STOPPING Clinton Portis
Miami has a Heisman-quality QB in Ken Dorsey, an impenetrable line, fleet receivers and a killer tight end. But No.1 on Nebraska’s must-stop list is RB Clinton Portis. “He’s gotten better and better this season,” says Huskers D-coordinator Craig Bohl. “Great strength, very durable, excellent change of direction and a good burst. That combination, along with that line, poses a major problem.”
It poses the problem, what with the memory of the Huskers’ front-seven meltdown against Colorado. Now comes Portis, and a Hurricane offensive line that averages 308 pounds. “Our premise is to stop the run, make them throw it and make them throw it in a hurry,” Bohl says.
So what’s Bohl to do? Basically, nothing. Marking sure-handed TE Jeremy Shockey and FB Najeh Davenport makes putting a spy on Portis inadvisable. And with Miami’s vertical passing game, Nebraska can’t afford to load the box. Bohl believes if they get back to run-defense basics -- low pads, positioning, technique -- Nebraska can take care of Portis without neglecting Miami’s other weapons. Bohl is confident that his squad -- anchored in the middle by DT Jeremy Slechta, NT Jon Clanton and LB Jamie Burrow, the team’s leading tackler -- will resemble a Huskers D ranked 13th nationally in rushing defense before the CU game, not the unit ranked 22nd after it. “We can play good run defense,” Bohl said. “We just drifted away from run responsibilities.”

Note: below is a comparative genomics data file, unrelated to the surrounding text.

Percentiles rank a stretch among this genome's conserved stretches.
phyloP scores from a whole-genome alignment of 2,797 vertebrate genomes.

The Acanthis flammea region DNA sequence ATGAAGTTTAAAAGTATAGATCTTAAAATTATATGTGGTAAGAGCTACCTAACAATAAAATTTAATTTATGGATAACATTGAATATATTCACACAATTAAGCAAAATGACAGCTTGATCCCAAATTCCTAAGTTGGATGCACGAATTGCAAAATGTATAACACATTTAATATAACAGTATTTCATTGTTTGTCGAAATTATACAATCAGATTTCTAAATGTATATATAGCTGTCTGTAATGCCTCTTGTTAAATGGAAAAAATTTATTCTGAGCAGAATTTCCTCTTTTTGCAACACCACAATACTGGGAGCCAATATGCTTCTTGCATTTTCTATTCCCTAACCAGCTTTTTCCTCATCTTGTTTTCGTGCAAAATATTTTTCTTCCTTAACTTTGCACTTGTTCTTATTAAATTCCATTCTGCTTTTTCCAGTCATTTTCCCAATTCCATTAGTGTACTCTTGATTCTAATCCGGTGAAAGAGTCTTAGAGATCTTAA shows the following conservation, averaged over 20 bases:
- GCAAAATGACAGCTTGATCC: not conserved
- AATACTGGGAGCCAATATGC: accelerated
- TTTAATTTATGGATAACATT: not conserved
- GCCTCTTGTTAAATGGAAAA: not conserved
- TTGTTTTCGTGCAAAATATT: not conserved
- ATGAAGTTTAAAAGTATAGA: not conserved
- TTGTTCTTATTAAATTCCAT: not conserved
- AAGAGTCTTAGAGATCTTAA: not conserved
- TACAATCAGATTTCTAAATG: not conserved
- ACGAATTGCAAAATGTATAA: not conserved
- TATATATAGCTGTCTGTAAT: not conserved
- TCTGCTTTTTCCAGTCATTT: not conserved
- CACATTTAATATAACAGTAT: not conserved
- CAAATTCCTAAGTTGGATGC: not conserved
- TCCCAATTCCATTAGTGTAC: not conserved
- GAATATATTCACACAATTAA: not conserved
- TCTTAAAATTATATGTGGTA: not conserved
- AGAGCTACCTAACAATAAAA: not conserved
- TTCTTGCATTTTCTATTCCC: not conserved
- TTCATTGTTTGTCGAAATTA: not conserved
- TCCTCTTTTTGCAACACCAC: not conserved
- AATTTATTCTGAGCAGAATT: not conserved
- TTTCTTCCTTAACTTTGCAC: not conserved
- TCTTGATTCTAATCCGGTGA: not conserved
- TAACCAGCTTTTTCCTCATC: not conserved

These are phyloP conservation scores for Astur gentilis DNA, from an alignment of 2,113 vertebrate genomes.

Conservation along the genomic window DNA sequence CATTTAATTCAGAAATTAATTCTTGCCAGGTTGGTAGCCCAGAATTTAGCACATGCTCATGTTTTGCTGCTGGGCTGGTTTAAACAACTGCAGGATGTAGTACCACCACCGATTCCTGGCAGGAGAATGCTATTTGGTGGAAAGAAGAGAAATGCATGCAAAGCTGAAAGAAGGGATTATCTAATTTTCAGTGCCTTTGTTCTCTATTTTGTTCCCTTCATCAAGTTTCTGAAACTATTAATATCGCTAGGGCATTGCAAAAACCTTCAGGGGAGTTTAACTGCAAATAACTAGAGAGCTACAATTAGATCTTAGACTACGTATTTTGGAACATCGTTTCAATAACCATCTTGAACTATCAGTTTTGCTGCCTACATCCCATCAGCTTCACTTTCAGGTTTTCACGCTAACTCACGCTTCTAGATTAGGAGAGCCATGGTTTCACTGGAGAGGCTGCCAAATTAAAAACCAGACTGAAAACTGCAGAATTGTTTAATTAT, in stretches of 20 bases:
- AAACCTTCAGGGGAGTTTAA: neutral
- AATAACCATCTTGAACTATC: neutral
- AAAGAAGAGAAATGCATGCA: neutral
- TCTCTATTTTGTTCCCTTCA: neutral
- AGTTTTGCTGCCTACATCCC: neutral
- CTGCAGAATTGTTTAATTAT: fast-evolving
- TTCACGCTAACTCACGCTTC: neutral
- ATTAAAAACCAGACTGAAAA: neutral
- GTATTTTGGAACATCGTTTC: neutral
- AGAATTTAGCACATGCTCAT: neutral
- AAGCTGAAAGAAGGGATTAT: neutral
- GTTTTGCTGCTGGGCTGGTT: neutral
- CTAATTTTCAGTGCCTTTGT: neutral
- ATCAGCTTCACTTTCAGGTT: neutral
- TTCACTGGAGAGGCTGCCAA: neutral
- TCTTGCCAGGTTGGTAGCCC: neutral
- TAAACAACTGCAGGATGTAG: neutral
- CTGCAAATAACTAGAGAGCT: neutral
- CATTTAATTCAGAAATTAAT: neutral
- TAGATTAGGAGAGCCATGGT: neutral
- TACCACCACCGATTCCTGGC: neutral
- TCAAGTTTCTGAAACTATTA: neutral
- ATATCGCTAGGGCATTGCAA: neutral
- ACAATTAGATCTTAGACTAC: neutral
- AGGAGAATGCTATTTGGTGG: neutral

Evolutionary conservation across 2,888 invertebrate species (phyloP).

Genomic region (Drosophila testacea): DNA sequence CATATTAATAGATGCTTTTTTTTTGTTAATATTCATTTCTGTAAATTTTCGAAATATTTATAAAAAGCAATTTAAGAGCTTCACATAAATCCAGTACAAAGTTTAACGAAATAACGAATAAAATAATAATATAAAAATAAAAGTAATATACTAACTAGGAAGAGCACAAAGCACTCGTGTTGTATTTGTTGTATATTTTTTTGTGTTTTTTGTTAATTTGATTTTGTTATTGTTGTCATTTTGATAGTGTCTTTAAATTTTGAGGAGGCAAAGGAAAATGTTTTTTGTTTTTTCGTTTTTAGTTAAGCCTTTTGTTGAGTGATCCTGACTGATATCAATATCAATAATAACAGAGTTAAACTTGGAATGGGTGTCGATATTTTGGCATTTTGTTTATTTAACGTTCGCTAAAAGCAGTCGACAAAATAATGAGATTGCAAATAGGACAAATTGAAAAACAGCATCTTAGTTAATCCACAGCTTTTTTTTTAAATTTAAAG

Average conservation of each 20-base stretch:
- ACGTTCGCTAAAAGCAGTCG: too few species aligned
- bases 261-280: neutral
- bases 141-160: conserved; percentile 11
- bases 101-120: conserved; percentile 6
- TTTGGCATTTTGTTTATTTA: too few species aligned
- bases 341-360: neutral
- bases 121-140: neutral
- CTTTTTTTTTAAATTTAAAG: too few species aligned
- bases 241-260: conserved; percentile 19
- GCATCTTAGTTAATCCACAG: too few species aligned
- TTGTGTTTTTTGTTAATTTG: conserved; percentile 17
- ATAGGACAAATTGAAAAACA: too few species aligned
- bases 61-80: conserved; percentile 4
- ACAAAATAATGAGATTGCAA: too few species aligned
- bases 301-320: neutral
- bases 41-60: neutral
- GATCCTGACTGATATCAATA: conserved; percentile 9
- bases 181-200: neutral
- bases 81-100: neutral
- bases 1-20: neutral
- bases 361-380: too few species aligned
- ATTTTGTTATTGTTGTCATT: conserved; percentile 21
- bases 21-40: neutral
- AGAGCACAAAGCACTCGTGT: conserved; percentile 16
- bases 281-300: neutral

Drift away again and Portis could make it CU -- The Sequel. -- Gene Wojciechowski
STOPPING Chris Brown
What is the worst-kept secret in college football? 98G. Texas did a slightly better job than Nebraska against Colorado’s staple play, because the Longhorns have more agile defensive linemen who could slip blocks. Unfortunately for the Ducks, other than powerhouse senior DT Zack Freiter, Oregon’s linemen are young and small.
But expect Oregon defensive coordinator Nick Aliotti to copy one UT trick -- slanting his front four to clog lanes. They’ll also take advantage of their team speed by selling out more with run-blitzes from the strong safety and linebackers. (LB Wesly Mallard is also a sprinter on the Ducks’ track team.) Trouble is, Mallard weighs in at just 212 pounds and another linebacker, gritty Kevin Mitchell, measures barely 5'10" and 210.
The Ducks faced a similar attack against Wisconsin, another zone-based running team, back on Sept. 1. Oregon won 31-28, but still surrendered 157 yards rushing. And as Buffs coaches will remind you, Wisconsin didn’t have a pulling guard like 6'4", 320-pound Andre Gurode paving the way. The keys for Oregon? Attack Gurode before he gets those enormous shoulders turned upfield and don’t overpursue like Nebraska’s safeties did.
“Aliotti’s rep is that he’s a whiz at attacking tendencies,” says ESPN college football analyst Rod Gilmore. “He knows exactly when Colorado likes to run 98G, and he’ll call his run blitzes accordingly.”
Bring it on, says the Buffs. “We’re a black and white team,” says OT Victor Rogers. “We run what we run, and it’s up to the defense to stop it. They know what they’re gonna see. We’ve got no gimmicks.”
This article appears in the January 7 issue of ESPN The Magazine.
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